This book was my first official memoir. It was sent to me by a friend and I have had it for an exorbitantly long span of time, potentially before Tim Russert’s sudden and tragic death in 2008 (I suppose it’s high time I give it back). If you are unfamiliar with who Tim Russert is, you should be ashamed for being so detached from current events, but he was the host of “Meet the Press” on NBC. I have included a picture as well.
This book was a struggle at first. It is set as a sort of dedication to Tim Russert’s father (aka Big Russ) which is sweet, for sure, but I wondered how long I would have to wade through the compliments and cliches to get to the meat of story that we all really want to know–how did a kid from Buffalo get to become host of one of the most popular political commentary programs?
But, the book did get interesting after all and I became fascinated by Russert’s description of patriotism through his father’s experience in World War 2 and what it meant to be an American during that time. It made me sad to think about how we treat our soldiers today and the lessened prestige we give them when they return home.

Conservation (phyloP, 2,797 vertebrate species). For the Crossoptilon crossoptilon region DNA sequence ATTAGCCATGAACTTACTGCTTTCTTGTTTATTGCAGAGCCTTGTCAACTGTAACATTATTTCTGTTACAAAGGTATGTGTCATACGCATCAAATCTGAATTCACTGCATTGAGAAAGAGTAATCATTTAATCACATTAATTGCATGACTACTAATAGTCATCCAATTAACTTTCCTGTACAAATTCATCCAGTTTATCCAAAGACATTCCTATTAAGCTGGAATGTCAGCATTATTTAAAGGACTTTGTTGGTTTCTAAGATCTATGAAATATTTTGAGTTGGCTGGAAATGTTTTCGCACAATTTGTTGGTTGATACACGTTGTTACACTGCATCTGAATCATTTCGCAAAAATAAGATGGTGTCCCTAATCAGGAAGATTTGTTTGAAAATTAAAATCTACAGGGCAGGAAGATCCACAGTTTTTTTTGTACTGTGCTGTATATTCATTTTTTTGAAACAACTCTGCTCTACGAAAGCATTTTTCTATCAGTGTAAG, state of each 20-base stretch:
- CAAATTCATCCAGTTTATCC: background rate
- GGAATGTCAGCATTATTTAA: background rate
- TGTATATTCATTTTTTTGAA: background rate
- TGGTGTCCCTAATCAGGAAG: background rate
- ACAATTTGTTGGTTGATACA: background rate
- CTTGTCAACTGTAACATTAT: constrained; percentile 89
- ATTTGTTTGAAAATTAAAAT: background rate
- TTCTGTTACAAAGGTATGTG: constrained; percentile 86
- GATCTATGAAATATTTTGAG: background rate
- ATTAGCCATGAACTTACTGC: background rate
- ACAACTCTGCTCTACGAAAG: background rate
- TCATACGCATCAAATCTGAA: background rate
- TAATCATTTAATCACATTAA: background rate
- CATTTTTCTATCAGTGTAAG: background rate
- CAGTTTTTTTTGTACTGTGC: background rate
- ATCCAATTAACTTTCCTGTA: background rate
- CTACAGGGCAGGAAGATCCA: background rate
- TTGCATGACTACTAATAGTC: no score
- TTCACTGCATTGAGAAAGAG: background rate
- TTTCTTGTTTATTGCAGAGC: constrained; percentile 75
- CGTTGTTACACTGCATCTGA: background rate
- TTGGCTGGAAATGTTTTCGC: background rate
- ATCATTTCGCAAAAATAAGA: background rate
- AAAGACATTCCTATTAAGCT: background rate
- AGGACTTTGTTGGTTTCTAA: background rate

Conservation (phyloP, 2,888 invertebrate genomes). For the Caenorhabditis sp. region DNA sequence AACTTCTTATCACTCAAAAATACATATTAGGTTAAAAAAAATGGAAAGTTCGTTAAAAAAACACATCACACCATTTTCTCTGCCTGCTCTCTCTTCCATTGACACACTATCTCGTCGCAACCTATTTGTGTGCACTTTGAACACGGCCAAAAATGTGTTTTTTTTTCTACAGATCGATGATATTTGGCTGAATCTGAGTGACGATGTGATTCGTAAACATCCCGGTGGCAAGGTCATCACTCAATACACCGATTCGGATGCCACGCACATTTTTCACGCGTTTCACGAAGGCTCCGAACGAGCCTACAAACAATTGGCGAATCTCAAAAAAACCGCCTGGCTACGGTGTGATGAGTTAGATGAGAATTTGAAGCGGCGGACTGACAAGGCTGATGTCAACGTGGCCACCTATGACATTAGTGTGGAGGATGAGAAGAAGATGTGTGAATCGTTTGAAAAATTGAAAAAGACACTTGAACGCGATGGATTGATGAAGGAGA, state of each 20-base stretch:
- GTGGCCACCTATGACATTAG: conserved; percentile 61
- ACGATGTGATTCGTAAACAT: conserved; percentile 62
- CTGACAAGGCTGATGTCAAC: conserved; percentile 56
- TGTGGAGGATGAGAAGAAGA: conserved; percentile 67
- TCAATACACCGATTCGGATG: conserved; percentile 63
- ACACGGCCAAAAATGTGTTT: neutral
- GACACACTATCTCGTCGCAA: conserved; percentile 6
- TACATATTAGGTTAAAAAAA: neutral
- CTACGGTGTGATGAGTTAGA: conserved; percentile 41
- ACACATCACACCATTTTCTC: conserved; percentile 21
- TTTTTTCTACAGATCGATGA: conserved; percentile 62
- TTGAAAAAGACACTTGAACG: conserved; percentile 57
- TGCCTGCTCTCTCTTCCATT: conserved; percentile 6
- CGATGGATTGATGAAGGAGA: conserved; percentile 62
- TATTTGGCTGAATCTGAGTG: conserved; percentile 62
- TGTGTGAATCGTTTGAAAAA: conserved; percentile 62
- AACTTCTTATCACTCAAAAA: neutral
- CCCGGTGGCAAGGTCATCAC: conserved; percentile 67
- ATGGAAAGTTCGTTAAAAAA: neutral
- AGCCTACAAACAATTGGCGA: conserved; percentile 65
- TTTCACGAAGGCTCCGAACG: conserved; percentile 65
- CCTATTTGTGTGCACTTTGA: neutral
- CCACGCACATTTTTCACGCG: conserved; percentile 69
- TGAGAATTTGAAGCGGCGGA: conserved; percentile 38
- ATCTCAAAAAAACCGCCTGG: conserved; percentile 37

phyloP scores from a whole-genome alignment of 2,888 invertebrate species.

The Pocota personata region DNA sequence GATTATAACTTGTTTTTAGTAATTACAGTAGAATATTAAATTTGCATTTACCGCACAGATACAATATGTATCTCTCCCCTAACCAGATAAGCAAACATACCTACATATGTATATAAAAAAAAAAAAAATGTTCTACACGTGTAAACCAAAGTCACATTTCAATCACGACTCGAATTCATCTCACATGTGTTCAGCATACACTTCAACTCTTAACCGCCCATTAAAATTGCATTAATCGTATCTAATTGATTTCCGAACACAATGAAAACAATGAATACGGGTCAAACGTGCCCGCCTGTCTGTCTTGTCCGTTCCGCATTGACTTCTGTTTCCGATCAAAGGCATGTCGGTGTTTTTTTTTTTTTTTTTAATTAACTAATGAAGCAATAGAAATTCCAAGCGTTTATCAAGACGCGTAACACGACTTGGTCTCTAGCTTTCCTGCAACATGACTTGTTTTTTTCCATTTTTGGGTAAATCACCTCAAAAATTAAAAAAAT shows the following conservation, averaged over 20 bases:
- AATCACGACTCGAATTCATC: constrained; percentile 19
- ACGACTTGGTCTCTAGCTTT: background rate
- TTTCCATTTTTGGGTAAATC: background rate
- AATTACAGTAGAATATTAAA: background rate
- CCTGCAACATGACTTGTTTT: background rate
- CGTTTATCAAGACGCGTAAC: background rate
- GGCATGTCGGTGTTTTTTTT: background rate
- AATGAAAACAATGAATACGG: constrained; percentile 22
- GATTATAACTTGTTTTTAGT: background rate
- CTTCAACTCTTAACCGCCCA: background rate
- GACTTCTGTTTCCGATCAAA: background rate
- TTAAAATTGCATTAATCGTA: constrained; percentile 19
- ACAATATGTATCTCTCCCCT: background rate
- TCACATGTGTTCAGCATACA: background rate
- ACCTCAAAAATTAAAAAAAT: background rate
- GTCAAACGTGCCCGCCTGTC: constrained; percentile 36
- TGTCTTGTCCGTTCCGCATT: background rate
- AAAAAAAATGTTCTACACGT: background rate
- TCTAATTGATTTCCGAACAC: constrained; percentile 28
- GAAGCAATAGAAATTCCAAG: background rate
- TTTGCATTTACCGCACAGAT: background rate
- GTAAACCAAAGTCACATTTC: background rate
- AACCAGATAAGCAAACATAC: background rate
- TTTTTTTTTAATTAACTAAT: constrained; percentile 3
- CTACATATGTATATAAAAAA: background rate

I got to spend some time with my own grandfather while I was reading the memoir, who served in WW2 and fought in the Battle of the Bulge. Bringing up the book to him led to a rare conversation with him when he was willing to open up more about his experience there. So, I thank Mr. Russert for that.
Overall, the book has its lulls but offers important lessons on fatherhood, faith, honor and patriotism. I would recommend it to anyone interested in politics in particular, or to people who like the memoir style. As a historical fiction fan, it took me a while to get into the rhythm, but I left it feeling inspired and intrigued by a life well lived.